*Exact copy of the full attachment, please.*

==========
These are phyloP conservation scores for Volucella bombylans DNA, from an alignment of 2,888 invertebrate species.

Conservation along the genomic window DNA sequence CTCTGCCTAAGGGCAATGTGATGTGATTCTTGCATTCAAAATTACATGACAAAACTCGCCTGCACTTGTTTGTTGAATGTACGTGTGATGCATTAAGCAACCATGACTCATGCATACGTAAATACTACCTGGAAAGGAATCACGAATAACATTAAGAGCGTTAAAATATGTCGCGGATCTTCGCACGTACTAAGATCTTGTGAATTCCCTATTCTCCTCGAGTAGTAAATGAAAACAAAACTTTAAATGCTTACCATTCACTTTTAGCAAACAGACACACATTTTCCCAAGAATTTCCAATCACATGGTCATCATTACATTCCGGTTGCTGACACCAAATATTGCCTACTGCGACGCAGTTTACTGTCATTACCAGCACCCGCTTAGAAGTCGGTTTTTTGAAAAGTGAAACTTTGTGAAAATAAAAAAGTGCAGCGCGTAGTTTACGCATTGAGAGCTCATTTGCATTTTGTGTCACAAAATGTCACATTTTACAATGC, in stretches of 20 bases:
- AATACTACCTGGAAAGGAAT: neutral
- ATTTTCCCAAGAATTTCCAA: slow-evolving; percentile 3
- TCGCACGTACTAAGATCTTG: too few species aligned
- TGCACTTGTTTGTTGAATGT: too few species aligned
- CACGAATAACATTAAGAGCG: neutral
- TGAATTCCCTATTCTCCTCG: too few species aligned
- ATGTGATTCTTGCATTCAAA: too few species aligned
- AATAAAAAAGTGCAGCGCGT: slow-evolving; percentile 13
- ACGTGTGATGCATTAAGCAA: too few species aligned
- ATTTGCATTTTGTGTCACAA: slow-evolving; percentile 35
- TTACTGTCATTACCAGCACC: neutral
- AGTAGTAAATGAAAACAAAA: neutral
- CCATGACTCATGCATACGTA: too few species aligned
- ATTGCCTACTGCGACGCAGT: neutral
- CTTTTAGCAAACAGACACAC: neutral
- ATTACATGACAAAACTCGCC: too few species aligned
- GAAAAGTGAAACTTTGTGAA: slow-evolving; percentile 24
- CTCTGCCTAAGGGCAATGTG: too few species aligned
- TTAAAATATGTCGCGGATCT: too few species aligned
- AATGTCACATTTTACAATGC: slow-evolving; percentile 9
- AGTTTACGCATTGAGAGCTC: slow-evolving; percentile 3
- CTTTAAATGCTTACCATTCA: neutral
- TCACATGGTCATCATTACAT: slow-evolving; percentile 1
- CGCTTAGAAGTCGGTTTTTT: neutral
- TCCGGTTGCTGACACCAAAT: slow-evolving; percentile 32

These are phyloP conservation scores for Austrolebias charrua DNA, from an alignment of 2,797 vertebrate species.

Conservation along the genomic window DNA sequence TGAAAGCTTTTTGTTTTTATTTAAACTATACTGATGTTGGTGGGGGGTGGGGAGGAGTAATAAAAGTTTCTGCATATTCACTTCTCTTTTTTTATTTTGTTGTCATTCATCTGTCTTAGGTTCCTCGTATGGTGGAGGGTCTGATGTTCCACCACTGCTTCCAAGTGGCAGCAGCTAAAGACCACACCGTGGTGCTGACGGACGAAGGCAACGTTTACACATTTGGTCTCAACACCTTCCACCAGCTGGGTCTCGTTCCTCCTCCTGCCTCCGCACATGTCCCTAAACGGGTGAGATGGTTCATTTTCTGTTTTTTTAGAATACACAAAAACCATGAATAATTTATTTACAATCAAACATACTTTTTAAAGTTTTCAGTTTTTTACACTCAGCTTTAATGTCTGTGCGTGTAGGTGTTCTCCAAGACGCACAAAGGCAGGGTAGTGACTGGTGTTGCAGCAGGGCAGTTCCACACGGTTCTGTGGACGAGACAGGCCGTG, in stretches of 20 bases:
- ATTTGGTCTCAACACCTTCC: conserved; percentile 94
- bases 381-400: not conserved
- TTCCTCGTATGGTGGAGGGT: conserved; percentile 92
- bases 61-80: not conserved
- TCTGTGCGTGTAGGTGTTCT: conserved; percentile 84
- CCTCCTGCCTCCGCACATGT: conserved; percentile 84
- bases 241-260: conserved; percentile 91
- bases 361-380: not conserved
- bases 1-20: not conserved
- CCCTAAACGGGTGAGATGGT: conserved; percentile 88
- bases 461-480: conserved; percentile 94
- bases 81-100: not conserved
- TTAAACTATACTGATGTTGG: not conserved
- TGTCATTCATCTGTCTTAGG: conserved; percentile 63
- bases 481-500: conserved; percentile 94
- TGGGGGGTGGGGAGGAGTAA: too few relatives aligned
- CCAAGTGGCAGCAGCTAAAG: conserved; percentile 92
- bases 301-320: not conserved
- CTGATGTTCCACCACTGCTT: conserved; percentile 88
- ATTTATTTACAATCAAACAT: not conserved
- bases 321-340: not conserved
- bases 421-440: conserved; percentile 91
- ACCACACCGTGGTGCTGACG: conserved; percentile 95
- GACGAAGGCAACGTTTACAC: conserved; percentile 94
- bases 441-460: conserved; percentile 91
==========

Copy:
These are phyloP conservation scores for Volucella bombylans DNA, from an alignment of 2,888 invertebrate species.

Conservation along the genomic window DNA sequence CTCTGCCTAAGGGCAATGTGATGTGATTCTTGCATTCAAAATTACATGACAAAACTCGCCTGCACTTGTTTGTTGAATGTACGTGTGATGCATTAAGCAACCATGACTCATGCATACGTAAATACTACCTGGAAAGGAATCACGAATAACATTAAGAGCGTTAAAATATGTCGCGGATCTTCGCACGTACTAAGATCTTGTGAATTCCCTATTCTCCTCGAGTAGTAAATGAAAACAAAACTTTAAATGCTTACCATTCACTTTTAGCAAACAGACACACATTTTCCCAAGAATTTCCAATCACATGGTCATCATTACATTCCGGTTGCTGACACCAAATATTGCCTACTGCGACGCAGTTTACTGTCATTACCAGCACCCGCTTAGAAGTCGGTTTTTTGAAAAGTGAAACTTTGTGAAAATAAAAAAGTGCAGCGCGTAGTTTACGCATTGAGAGCTCATTTGCATTTTGTGTCACAAAATGTCACATTTTACAATGC, in stretches of 20 bases:
- AATACTACCTGGAAAGGAAT: neutral
- ATTTTCCCAAGAATTTCCAA: slow-evolving; percentile 3
- TCGCACGTACTAAGATCTTG: too few species aligned
- TGCACTTGTTTGTTGAATGT: too few species aligned
- CACGAATAACATTAAGAGCG: neutral
- TGAATTCCCTATTCTCCTCG: too few species aligned
- ATGTGATTCTTGCATTCAAA: too few species aligned
- AATAAAAAAGTGCAGCGCGT: slow-evolving; percentile 13
- ACGTGTGATGCATTAAGCAA: too few species aligned
- ATTTGCATTTTGTGTCACAA: slow-evolving; percentile 35
- TTACTGTCATTACCAGCACC: neutral
- AGTAGTAAATGAAAACAAAA: neutral
- CCATGACTCATGCATACGTA: too few species aligned
- ATTGCCTACTGCGACGCAGT: neutral
- CTTTTAGCAAACAGACACAC: neutral
- ATTACATGACAAAACTCGCC: too few species aligned
- GAAAAGTGAAACTTTGTGAA: slow-evolving; percentile 24
- CTCTGCCTAAGGGCAATGTG: too few species aligned
- TTAAAATATGTCGCGGATCT: too few species aligned
- AATGTCACATTTTACAATGC: slow-evolving; percentile 9
- AGTTTACGCATTGAGAGCTC: slow-evolving; percentile 3
- CTTTAAATGCTTACCATTCA: neutral
- TCACATGGTCATCATTACAT: slow-evolving; percentile 1
- CGCTTAGAAGTCGGTTTTTT: neutral
- TCCGGTTGCTGACACCAAAT: slow-evolving; percentile 32

These are phyloP conservation scores for Austrolebias charrua DNA, from an alignment of 2,797 vertebrate species.

Conservation along the genomic window DNA sequence TGAAAGCTTTTTGTTTTTATTTAAACTATACTGATGTTGGTGGGGGGTGGGGAGGAGTAATAAAAGTTTCTGCATATTCACTTCTCTTTTTTTATTTTGTTGTCATTCATCTGTCTTAGGTTCCTCGTATGGTGGAGGGTCTGATGTTCCACCACTGCTTCCAAGTGGCAGCAGCTAAAGACCACACCGTGGTGCTGACGGACGAAGGCAACGTTTACACATTTGGTCTCAACACCTTCCACCAGCTGGGTCTCGTTCCTCCTCCTGCCTCCGCACATGTCCCTAAACGGGTGAGATGGTTCATTTTCTGTTTTTTTAGAATACACAAAAACCATGAATAATTTATTTACAATCAAACATACTTTTTAAAGTTTTCAGTTTTTTACACTCAGCTTTAATGTCTGTGCGTGTAGGTGTTCTCCAAGACGCACAAAGGCAGGGTAGTGACTGGTGTTGCAGCAGGGCAGTTCCACACGGTTCTGTGGACGAGACAGGCCGTG, in stretches of 20 bases:
- ATTTGGTCTCAACACCTTCC: conserved; percentile 94
- bases 381-400: not conserved
- TTCCTCGTATGGTGGAGGGT: conserved; percentile 92
- bases 61-80: not conserved
- TCTGTGCGTGTAGGTGTTCT: conserved; percentile 84
- CCTCCTGCCTCCGCACATGT: conserved; percentile 84
- bases 241-260: conserved; percentile 91
- bases 361-380: not conserved
- bases 1-20: not conserved
- CCCTAAACGGGTGAGATGGT: conserved; percentile 88
- bases 461-480: conserved; percentile 94
- bases 81-100: not conserved
- TTAAACTATACTGATGTTGG: not conserved
- TGTCATTCATCTGTCTTAGG: conserved; percentile 63
- bases 481-500: conserved; percentile 94
- TGGGGGGTGGGGAGGAGTAA: too few relatives aligned
- CCAAGTGGCAGCAGCTAAAG: conserved; percentile 92
- bases 301-320: not conserved
- CTGATGTTCCACCACTGCTT: conserved; percentile 88
- ATTTATTTACAATCAAACAT: not conserved
- bases 321-340: not conserved
- bases 421-440: conserved; percentile 91
- ACCACACCGTGGTGCTGACG: conserved; percentile 95
- GACGAAGGCAACGTTTACAC: conserved; percentile 94
- bases 441-460: conserved; percentile 91